Yesterday’s Disunion blog in the New York Times, written by Ronald Coddington, centers on the wartime experiences of Confederate Captain David Ramsey from Wilcox County, Alabama. This edition of Disunion would be of little interest to Civil War Emancipation except for an incident involving Ramsey related by Coddington. Having failed in their efforts to defend Island No. 10 on the Mississippi River against Union forces, Capt. Ramsey and his men found themselves prisoners-of-war. Coddington writes:
The Alabamians spent that day in conversation with their captors. The federals “repelled as an insult the least insinuation that the war, professedly for the Union, involved the emancipation of slaves, declaring they would lay down their arms at once if they had the remotest apprehension that such was the case. Though doubtless sincere at the time, they did not make good this declaration upon the issuance of Lincoln’s Emancipation Proclamation nine months later,” reported the regimental historian.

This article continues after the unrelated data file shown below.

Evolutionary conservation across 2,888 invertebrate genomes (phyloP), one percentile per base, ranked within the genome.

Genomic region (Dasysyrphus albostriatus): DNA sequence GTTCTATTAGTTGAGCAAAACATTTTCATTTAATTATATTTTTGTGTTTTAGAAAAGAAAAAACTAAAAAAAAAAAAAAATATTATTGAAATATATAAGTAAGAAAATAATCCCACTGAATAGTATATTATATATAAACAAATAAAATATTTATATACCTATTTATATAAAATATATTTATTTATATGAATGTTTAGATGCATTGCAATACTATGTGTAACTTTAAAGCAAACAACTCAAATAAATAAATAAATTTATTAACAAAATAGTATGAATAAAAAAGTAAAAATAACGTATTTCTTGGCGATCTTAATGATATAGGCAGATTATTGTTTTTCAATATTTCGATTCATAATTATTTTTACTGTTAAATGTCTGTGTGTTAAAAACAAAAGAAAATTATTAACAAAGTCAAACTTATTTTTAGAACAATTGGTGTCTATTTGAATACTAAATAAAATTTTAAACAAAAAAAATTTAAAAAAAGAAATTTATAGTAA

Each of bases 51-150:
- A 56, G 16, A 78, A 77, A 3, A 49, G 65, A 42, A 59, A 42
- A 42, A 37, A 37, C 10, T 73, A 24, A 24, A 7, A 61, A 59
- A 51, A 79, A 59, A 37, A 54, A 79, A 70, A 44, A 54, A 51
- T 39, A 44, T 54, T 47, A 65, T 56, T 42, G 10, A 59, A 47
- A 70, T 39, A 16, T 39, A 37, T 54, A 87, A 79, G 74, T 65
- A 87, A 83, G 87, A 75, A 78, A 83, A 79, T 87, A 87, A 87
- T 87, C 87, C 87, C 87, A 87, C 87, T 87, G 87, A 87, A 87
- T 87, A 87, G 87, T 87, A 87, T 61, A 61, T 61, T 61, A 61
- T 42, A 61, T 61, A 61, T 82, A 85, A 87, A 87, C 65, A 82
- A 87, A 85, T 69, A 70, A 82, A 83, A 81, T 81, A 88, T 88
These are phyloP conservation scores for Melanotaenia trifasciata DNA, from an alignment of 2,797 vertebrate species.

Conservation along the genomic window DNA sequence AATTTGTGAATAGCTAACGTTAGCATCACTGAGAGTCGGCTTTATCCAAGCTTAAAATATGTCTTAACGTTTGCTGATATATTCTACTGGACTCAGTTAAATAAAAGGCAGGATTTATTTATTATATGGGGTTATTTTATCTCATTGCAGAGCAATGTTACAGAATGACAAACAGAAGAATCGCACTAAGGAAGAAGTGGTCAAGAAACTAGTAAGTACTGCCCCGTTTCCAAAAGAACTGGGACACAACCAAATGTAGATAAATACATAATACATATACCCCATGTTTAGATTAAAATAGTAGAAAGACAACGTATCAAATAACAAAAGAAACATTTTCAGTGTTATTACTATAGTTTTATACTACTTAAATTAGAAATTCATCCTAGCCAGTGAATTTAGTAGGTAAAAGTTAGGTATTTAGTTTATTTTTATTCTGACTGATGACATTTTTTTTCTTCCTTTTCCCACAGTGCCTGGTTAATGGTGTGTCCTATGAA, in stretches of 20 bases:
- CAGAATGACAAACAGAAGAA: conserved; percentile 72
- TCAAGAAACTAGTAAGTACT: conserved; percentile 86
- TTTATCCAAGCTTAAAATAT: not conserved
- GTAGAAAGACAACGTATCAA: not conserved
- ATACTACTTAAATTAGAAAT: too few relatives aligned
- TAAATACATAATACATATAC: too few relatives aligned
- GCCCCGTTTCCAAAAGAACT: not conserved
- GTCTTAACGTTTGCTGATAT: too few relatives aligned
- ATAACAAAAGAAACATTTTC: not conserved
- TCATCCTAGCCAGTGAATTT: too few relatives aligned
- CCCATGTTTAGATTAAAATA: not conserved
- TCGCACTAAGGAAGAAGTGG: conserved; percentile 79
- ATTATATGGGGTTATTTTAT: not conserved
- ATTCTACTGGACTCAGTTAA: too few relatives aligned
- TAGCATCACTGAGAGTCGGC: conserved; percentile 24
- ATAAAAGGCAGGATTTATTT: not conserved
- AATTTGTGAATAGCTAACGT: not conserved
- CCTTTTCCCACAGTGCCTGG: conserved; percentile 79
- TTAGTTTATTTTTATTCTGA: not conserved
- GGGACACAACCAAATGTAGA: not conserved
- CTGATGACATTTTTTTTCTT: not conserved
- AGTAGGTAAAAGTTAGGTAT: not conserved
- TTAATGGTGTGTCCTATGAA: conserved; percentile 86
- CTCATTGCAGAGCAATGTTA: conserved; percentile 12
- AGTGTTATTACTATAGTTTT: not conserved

This paragraph is particularly instructive because it highlights what will be an important reality in the story of emancipation. Some white Union soldiers opposed the idea of freedom for the slaves and some of them did threaten to quit if Lincoln’s administration embraced this idea. Yet when the time came few if any of these men actually did attempt to leave the Union army. But the sentiments of these soldiers illustrate that when Lincoln did embrace emancipation, although there was a vocal segment of public opinion in favor of it, there still remained quite a bit of passionate opposition.